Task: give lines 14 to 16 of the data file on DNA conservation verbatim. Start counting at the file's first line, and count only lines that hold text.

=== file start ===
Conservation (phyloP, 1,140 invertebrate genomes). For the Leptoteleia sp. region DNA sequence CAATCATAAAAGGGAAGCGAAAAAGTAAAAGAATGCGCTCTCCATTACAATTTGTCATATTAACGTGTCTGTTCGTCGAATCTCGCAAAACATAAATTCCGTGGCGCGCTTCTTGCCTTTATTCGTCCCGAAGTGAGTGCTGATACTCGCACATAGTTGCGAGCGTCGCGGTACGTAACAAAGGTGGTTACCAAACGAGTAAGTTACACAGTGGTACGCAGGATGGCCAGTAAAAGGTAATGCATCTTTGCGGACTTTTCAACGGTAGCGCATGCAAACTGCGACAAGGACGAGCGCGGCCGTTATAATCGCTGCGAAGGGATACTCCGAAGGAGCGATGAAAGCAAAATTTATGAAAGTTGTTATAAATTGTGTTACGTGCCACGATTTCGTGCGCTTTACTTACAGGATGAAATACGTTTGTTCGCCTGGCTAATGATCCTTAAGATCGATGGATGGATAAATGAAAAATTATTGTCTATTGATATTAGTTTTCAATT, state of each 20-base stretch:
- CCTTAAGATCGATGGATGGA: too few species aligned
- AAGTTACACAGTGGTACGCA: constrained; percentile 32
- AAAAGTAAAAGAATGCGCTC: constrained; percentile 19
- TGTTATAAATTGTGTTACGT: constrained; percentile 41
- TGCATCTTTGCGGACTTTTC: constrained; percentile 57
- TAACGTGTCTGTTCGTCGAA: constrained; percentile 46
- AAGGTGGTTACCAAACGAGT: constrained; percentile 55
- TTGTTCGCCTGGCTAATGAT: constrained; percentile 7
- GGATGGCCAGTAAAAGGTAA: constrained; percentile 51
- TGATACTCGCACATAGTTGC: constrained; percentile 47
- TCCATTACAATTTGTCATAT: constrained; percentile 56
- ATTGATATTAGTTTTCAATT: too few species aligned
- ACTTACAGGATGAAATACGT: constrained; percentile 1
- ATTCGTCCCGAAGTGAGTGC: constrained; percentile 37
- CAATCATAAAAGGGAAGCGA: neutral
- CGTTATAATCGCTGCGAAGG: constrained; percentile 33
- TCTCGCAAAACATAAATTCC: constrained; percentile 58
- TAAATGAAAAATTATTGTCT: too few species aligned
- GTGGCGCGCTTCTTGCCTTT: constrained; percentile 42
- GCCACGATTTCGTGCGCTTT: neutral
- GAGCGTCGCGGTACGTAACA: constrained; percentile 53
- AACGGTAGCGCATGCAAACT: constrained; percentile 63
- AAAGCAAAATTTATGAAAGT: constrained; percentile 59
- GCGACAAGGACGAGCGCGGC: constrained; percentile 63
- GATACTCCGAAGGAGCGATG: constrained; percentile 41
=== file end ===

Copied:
- ACTTACAGGATGAAATACGT: constrained; percentile 1
- ATTCGTCCCGAAGTGAGTGC: constrained; percentile 37
- CAATCATAAAAGGGAAGCGA: neutral